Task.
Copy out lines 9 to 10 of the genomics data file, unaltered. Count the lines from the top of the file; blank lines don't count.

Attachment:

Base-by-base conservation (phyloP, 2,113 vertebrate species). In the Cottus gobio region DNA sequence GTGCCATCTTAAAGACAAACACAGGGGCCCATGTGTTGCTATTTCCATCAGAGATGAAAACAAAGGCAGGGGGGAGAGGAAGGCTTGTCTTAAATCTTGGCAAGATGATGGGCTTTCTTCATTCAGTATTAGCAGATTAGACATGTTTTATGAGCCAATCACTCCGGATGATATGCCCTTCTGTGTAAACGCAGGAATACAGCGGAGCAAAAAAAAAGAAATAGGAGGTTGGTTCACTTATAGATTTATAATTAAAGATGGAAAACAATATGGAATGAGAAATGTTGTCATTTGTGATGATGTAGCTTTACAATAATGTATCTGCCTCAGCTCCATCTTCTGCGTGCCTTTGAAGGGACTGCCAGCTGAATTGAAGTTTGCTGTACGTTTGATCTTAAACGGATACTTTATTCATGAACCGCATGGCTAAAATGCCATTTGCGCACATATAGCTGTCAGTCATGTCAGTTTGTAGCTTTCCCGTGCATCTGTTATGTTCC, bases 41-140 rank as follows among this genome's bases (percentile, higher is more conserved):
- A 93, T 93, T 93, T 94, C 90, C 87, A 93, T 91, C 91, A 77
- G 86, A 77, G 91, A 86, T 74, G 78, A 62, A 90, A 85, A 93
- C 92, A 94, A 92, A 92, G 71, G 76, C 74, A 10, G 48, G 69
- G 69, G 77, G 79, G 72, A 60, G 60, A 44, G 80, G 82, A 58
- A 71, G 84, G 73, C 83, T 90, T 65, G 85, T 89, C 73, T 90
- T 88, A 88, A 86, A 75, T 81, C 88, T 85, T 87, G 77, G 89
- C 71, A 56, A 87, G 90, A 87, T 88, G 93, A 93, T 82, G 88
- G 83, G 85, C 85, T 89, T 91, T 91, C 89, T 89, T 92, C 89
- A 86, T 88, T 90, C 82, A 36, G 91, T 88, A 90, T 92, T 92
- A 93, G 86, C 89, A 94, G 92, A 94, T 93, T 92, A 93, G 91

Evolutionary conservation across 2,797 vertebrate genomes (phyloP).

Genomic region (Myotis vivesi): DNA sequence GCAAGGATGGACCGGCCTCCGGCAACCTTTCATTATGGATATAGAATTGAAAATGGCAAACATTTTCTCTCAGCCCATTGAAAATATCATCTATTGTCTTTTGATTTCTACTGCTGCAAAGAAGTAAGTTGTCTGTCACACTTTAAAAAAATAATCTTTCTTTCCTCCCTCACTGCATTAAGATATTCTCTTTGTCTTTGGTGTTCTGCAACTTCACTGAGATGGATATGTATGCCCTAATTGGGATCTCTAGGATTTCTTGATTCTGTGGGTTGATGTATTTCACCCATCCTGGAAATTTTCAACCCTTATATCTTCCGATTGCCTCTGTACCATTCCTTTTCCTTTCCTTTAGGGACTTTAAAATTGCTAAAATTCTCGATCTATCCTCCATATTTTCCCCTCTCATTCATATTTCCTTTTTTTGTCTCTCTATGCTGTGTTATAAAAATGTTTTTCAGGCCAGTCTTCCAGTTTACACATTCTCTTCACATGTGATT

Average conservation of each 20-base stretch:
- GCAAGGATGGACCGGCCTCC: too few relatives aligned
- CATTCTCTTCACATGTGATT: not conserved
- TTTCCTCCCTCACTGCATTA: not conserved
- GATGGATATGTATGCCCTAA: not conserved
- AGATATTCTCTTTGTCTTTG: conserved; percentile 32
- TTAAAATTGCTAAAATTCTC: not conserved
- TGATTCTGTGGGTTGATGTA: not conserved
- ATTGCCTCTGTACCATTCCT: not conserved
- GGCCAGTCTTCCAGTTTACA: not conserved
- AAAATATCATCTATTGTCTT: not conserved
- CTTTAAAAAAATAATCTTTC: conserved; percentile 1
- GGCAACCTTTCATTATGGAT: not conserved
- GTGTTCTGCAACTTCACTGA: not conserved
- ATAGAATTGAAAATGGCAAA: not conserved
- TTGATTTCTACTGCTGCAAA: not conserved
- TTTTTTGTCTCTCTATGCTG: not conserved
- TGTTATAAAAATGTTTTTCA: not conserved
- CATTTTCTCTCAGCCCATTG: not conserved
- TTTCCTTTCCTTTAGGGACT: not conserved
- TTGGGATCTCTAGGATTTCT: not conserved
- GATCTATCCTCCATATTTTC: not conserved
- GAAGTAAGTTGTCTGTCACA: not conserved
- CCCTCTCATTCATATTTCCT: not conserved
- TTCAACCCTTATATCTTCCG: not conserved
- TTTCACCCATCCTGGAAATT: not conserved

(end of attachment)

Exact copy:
- G 83, G 85, C 85, T 89, T 91, T 91, C 89, T 89, T 92, C 89
- A 86, T 88, T 90, C 82, A 36, G 91, T 88, A 90, T 92, T 92